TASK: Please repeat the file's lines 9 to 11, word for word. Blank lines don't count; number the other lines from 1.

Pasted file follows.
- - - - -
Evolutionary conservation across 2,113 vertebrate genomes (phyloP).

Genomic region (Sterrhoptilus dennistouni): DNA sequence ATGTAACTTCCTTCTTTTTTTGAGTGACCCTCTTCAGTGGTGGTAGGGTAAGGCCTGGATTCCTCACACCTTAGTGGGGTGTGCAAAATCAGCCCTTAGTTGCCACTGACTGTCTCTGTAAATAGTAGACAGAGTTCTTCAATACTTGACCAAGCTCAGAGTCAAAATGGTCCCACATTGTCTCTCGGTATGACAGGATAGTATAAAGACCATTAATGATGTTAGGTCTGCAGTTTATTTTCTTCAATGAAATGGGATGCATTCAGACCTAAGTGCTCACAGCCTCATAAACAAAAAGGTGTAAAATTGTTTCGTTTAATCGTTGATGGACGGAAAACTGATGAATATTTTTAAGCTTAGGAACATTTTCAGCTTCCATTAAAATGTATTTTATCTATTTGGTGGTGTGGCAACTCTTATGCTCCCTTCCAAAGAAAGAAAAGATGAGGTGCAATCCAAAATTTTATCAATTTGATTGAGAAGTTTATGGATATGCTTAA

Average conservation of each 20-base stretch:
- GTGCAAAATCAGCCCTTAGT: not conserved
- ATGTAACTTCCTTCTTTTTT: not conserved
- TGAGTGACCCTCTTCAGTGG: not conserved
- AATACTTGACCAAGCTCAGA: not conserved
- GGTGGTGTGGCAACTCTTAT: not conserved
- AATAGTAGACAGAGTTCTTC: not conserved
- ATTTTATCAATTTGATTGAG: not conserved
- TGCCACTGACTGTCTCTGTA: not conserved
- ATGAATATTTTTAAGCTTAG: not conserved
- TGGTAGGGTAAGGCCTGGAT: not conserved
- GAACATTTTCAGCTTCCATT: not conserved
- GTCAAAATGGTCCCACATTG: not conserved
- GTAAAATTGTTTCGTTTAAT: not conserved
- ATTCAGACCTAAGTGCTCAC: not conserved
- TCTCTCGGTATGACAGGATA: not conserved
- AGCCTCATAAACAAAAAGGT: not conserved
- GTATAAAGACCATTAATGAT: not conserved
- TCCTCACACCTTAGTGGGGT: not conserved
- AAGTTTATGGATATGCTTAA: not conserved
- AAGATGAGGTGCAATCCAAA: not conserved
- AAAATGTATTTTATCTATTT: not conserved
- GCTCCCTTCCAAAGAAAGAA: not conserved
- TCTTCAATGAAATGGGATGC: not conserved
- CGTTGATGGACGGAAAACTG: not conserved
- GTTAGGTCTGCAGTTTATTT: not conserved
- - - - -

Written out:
- AATAGTAGACAGAGTTCTTC: not conserved
- ATTTTATCAATTTGATTGAG: not conserved
- TGCCACTGACTGTCTCTGTA: not conserved